If the market rises substantially, you may even sell shares to stay within your growth target.
Benefits of Value Averaging
- You are investing more when the market is depressed.
- Better probability of producing higher returns.
- You are paying more attention to the market, your portfolio, and investment targets.
Disadvantages of Value Averaging
- More complicated and more work.
- If you need to sell shares, you will have to pay capital gains tax.
- In a down market, you may run out of money to keep up with your target.
- You can end up holding too much cash while the market rises.
What Is Lump-Sum Investing?
Lump-sum investing is investing a large amount of money all at once instead of breaking your investments into small amounts.
It’s a common investing method for those who have received a windfall or large inheritance.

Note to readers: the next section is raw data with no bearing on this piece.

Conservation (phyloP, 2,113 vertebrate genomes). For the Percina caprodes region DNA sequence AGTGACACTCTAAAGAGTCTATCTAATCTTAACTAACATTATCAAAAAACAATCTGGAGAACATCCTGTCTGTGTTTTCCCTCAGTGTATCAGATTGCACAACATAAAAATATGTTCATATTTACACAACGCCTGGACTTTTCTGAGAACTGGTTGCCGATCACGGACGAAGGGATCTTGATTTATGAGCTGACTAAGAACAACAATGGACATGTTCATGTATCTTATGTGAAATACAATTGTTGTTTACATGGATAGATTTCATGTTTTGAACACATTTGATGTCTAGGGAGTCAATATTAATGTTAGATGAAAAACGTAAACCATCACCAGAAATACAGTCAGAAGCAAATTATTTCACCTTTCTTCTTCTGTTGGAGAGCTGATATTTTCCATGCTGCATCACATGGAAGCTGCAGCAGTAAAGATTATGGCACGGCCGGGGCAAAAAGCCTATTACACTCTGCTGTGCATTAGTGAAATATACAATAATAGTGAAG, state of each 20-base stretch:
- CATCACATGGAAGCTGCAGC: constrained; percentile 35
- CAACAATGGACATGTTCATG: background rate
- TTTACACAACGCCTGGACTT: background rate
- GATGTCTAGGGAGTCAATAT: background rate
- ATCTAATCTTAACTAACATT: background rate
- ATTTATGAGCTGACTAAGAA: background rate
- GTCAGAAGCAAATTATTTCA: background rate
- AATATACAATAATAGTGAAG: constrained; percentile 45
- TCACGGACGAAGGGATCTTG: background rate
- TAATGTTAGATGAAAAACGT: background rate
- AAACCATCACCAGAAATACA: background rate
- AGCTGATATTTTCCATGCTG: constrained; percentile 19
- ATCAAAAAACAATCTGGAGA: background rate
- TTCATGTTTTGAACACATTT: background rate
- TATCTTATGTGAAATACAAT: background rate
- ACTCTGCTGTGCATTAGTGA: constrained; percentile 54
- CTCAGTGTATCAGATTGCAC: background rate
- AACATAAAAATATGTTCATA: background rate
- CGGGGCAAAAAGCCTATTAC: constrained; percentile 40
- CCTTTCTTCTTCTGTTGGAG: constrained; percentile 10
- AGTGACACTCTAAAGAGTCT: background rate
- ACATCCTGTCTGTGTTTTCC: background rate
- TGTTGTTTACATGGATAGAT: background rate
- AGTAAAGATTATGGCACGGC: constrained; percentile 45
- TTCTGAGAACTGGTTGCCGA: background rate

Benefits of Investing a Lump Sum
- Your money is put to work immediately.
- You take full advantage of a rising market.
- Straightforward strategy and easy to do.
- A favorite method of long-term investors.
- Maximizes your potential returns.
Disadvantages of Investing a Lump Sum
- Harder to stomach; makes it easier to get emotional.
- Can maximize losses if invested at the top of an overpriced market.
- Investors are more likely to try and time the market, which can diminish potential returns.
Dollar-Cost Averaging vs Value Averaging
Both dollar-cost averaging and value averaging involve investing specific amounts at regularly scheduled times.
Value averaging is argued to produce better returns than dollar-cost averaging but isn’t easily proven.
Value averaging can beat dollar-cost averaging for those who are specific about their targets and want to invest more when prices are depressed.